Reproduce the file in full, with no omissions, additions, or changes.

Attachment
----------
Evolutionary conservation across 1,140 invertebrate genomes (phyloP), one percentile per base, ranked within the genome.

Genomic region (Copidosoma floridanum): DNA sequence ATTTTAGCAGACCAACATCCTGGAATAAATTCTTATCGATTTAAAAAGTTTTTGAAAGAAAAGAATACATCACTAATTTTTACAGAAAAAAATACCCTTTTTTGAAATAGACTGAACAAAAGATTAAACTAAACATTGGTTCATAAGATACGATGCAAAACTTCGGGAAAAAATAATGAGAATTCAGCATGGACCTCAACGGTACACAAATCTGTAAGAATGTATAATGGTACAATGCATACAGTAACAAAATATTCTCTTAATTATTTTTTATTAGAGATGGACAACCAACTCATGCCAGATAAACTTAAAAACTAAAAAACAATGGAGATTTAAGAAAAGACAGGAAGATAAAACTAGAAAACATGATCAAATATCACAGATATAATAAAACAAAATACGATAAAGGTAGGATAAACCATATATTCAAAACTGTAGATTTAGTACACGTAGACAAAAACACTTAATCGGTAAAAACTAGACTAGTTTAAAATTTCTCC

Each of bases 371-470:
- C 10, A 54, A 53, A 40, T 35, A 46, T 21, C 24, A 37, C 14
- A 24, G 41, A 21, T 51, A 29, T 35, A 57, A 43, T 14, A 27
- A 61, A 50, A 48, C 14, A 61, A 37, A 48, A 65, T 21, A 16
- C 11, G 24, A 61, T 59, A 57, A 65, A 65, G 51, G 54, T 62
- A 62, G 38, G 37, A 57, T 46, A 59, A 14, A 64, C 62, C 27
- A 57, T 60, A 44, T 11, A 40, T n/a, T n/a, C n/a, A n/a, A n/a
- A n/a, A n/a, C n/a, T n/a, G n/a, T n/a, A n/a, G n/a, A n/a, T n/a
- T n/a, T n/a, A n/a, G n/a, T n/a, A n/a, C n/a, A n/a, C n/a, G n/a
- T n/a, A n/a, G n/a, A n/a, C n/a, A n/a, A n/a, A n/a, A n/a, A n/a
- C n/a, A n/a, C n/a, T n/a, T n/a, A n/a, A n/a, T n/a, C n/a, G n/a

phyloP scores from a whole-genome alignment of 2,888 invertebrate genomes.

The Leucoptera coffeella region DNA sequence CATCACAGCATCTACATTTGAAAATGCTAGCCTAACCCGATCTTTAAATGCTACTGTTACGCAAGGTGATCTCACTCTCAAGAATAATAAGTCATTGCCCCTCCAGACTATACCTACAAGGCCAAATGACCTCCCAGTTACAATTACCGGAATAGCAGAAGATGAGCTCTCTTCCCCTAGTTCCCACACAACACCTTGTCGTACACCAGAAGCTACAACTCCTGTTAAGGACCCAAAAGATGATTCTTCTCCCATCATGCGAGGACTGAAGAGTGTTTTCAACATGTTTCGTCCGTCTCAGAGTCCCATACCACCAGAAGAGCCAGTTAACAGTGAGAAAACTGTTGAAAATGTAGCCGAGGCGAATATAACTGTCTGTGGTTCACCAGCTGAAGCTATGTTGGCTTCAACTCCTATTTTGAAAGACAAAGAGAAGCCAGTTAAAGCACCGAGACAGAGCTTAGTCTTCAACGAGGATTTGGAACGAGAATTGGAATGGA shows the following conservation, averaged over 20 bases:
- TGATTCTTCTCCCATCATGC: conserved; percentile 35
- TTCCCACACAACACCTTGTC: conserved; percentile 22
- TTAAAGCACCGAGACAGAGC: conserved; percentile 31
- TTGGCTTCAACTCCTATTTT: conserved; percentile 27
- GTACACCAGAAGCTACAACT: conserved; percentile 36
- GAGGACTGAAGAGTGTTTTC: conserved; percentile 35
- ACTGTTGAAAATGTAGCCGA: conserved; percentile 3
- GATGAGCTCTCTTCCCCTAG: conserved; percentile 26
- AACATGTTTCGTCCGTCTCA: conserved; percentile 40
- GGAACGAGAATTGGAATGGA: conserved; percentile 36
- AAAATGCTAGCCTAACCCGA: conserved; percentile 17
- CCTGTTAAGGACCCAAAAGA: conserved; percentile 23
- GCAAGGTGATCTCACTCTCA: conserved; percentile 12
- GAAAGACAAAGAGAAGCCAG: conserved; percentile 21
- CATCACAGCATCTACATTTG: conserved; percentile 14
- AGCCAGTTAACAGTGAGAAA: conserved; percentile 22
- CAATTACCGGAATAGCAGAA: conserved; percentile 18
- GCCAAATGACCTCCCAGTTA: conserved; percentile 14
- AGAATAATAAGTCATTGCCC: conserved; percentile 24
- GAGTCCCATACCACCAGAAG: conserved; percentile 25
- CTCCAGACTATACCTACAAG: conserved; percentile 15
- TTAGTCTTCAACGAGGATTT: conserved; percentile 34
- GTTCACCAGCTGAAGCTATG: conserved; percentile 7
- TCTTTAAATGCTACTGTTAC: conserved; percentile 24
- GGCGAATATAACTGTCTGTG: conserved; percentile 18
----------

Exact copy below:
Evolutionary conservation across 1,140 invertebrate genomes (phyloP), one percentile per base, ranked within the genome.

Genomic region (Copidosoma floridanum): DNA sequence ATTTTAGCAGACCAACATCCTGGAATAAATTCTTATCGATTTAAAAAGTTTTTGAAAGAAAAGAATACATCACTAATTTTTACAGAAAAAAATACCCTTTTTTGAAATAGACTGAACAAAAGATTAAACTAAACATTGGTTCATAAGATACGATGCAAAACTTCGGGAAAAAATAATGAGAATTCAGCATGGACCTCAACGGTACACAAATCTGTAAGAATGTATAATGGTACAATGCATACAGTAACAAAATATTCTCTTAATTATTTTTTATTAGAGATGGACAACCAACTCATGCCAGATAAACTTAAAAACTAAAAAACAATGGAGATTTAAGAAAAGACAGGAAGATAAAACTAGAAAACATGATCAAATATCACAGATATAATAAAACAAAATACGATAAAGGTAGGATAAACCATATATTCAAAACTGTAGATTTAGTACACGTAGACAAAAACACTTAATCGGTAAAAACTAGACTAGTTTAAAATTTCTCC

Each of bases 371-470:
- C 10, A 54, A 53, A 40, T 35, A 46, T 21, C 24, A 37, C 14
- A 24, G 41, A 21, T 51, A 29, T 35, A 57, A 43, T 14, A 27
- A 61, A 50, A 48, C 14, A 61, A 37, A 48, A 65, T 21, A 16
- C 11, G 24, A 61, T 59, A 57, A 65, A 65, G 51, G 54, T 62
- A 62, G 38, G 37, A 57, T 46, A 59, A 14, A 64, C 62, C 27
- A 57, T 60, A 44, T 11, A 40, T n/a, T n/a, C n/a, A n/a, A n/a
- A n/a, A n/a, C n/a, T n/a, G n/a, T n/a, A n/a, G n/a, A n/a, T n/a
- T n/a, T n/a, A n/a, G n/a, T n/a, A n/a, C n/a, A n/a, C n/a, G n/a
- T n/a, A n/a, G n/a, A n/a, C n/a, A n/a, A n/a, A n/a, A n/a, A n/a
- C n/a, A n/a, C n/a, T n/a, T n/a, A n/a, A n/a, T n/a, C n/a, G n/a

phyloP scores from a whole-genome alignment of 2,888 invertebrate genomes.

The Leucoptera coffeella region DNA sequence CATCACAGCATCTACATTTGAAAATGCTAGCCTAACCCGATCTTTAAATGCTACTGTTACGCAAGGTGATCTCACTCTCAAGAATAATAAGTCATTGCCCCTCCAGACTATACCTACAAGGCCAAATGACCTCCCAGTTACAATTACCGGAATAGCAGAAGATGAGCTCTCTTCCCCTAGTTCCCACACAACACCTTGTCGTACACCAGAAGCTACAACTCCTGTTAAGGACCCAAAAGATGATTCTTCTCCCATCATGCGAGGACTGAAGAGTGTTTTCAACATGTTTCGTCCGTCTCAGAGTCCCATACCACCAGAAGAGCCAGTTAACAGTGAGAAAACTGTTGAAAATGTAGCCGAGGCGAATATAACTGTCTGTGGTTCACCAGCTGAAGCTATGTTGGCTTCAACTCCTATTTTGAAAGACAAAGAGAAGCCAGTTAAAGCACCGAGACAGAGCTTAGTCTTCAACGAGGATTTGGAACGAGAATTGGAATGGA shows the following conservation, averaged over 20 bases:
- TGATTCTTCTCCCATCATGC: conserved; percentile 35
- TTCCCACACAACACCTTGTC: conserved; percentile 22
- TTAAAGCACCGAGACAGAGC: conserved; percentile 31
- TTGGCTTCAACTCCTATTTT: conserved; percentile 27
- GTACACCAGAAGCTACAACT: conserved; percentile 36
- GAGGACTGAAGAGTGTTTTC: conserved; percentile 35
- ACTGTTGAAAATGTAGCCGA: conserved; percentile 3
- GATGAGCTCTCTTCCCCTAG: conserved; percentile 26
- AACATGTTTCGTCCGTCTCA: conserved; percentile 40
- GGAACGAGAATTGGAATGGA: conserved; percentile 36
- AAAATGCTAGCCTAACCCGA: conserved; percentile 17
- CCTGTTAAGGACCCAAAAGA: conserved; percentile 23
- GCAAGGTGATCTCACTCTCA: conserved; percentile 12
- GAAAGACAAAGAGAAGCCAG: conserved; percentile 21
- CATCACAGCATCTACATTTG: conserved; percentile 14
- AGCCAGTTAACAGTGAGAAA: conserved; percentile 22
- CAATTACCGGAATAGCAGAA: conserved; percentile 18
- GCCAAATGACCTCCCAGTTA: conserved; percentile 14
- AGAATAATAAGTCATTGCCC: conserved; percentile 24
- GAGTCCCATACCACCAGAAG: conserved; percentile 25
- CTCCAGACTATACCTACAAG: conserved; percentile 15
- TTAGTCTTCAACGAGGATTT: conserved; percentile 34
- GTTCACCAGCTGAAGCTATG: conserved; percentile 7
- TCTTTAAATGCTACTGTTAC: conserved; percentile 24
- GGCGAATATAACTGTCTGTG: conserved; percentile 18